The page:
From my googling, beer tends to contain around 16mg/L of methanol. While for brandy, typical methanol content is around 1000mg/L (give or take a factor of 3, depending) The distillation that brandy goes through attempts to concentrate ethanol and remove methanol, yet we end up with an 8x worse methanol-to-ethanol ratio.

  • $\begingroup$ If they did distillation to decrease the ratio, the brandy would have decreased ratio, compared to the distilled fermented solution. Note that different sources have different ratios after fermentation. $\endgroup$
    – Poutnik
    Aug 5, 2023 at 8:40
  • $\begingroup$ There is a lot of water in beer. $\endgroup$ Aug 5, 2023 at 10:33
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    $\begingroup$ Different raw materials yield different amounts of methanol upon fermentation, see e.g. pubs.acs.org/doi/10.1021/acsfoodscitech.1c00025 $\endgroup$
    – Karsten
    Aug 5, 2023 at 13:00
  • $\begingroup$ @Karsten Very interesting! It's the pectin... $\endgroup$
    – MWB
    Aug 5, 2023 at 20:49
  • $\begingroup$ Brandy is made from wine or other fermented fruits. You can also distill beer (German chat), which usually has less methanol unless a home-brewer messes up. $\endgroup$
    – Karsten
    Aug 5, 2023 at 22:14

1 Answer 1


You state, "The distillation that brandy goes through attempts to concentrate ethanol and remove methanol." AFAIK, the intent of distillation is to concentrate ethanol only.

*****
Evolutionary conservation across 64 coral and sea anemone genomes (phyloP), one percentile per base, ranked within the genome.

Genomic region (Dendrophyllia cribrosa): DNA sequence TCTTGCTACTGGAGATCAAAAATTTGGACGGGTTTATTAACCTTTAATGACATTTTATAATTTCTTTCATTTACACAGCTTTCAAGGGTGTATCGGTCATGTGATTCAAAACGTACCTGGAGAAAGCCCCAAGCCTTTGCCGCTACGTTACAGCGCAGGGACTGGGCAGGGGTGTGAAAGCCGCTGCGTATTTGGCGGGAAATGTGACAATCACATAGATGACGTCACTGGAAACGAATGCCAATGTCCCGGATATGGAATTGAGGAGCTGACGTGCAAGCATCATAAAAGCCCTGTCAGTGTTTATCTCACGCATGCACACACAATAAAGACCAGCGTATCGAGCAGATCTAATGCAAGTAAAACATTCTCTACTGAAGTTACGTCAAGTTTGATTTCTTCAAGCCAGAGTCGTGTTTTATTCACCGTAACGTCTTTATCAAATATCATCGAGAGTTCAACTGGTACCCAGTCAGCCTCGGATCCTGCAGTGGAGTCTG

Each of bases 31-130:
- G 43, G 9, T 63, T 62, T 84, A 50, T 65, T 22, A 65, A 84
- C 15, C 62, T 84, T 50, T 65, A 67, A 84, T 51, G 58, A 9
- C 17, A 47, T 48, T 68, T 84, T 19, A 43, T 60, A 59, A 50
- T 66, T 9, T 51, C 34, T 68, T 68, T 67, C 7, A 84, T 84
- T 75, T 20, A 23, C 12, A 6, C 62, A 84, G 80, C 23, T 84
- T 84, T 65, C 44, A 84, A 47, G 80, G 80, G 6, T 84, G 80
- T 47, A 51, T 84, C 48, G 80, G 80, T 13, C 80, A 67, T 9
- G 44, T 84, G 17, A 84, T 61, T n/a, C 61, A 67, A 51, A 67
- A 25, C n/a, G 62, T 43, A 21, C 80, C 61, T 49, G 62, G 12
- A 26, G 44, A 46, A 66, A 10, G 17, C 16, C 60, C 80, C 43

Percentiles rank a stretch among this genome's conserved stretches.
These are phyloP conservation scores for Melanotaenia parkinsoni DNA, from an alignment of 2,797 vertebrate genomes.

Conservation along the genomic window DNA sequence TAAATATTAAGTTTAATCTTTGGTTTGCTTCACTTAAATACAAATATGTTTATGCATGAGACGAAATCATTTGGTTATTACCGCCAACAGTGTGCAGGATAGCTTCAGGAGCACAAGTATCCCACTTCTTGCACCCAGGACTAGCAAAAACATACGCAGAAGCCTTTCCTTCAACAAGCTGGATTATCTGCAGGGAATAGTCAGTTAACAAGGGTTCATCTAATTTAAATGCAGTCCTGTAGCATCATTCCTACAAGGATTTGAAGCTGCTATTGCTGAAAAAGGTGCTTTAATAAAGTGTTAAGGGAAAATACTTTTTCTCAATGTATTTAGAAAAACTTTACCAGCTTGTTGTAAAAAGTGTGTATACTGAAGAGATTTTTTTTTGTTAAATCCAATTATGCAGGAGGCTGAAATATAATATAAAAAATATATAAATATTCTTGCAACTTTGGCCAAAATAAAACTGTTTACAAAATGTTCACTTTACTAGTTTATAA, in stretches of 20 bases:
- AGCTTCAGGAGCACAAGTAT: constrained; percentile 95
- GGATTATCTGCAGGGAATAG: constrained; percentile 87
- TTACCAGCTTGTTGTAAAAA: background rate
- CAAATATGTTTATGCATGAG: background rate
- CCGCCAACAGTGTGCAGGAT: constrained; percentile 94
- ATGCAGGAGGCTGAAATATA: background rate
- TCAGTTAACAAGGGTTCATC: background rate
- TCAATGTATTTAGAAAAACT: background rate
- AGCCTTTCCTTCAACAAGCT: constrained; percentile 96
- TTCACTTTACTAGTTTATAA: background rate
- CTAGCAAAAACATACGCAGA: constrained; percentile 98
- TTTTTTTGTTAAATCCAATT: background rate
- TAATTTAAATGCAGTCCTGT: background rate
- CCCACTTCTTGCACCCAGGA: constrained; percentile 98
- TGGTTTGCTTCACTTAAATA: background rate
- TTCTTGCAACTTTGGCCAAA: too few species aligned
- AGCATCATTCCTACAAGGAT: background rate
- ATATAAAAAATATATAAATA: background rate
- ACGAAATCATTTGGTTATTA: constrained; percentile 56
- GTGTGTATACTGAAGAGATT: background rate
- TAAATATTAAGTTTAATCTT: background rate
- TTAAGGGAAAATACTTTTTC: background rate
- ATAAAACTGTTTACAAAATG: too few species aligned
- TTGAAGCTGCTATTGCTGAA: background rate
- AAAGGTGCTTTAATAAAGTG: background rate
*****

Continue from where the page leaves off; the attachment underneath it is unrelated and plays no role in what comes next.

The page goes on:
However, the statistics you quote are misleading for a few reasons.

  1. Brandy is not generally distilled beer, but rather from wine. Your comparing apples and oranges... well, beer and brandy. Would it not be better to compare alcohols in wines and brandies? Also, pick the same type of wine and brandy, e.g., plum wine vs. slivovitz.

  2. Water is removed by distillation, leaving a higher percentage of ethanol, so the ratios you quote are misleading: comparing beer, about 4%-6% ethanol with brandy, about 40%-60% ethanol, one should measure concentration based on the amount of alcohol in the beverage, rather than on the total volume. That would make the beer about 0.4 g/L methanol:ethanol, and the brandy about 2 g/L, based on the statistics you gave for the amount of methanol. What is the source of those statistics?

  • $\begingroup$ both alcohols are lowerboiling than water distillation at a low 50-60 proof is designed to add water to the distillate not remove it. Distillation removes alcohol from the wine together with some flavoring chemicals probably by steam distillation. Since this necessitates an inefficient distillation process discarding the first fractions would probably remove more flavorings than methanol. $\endgroup$
    – jimchmst
    Aug 20, 2023 at 2:49

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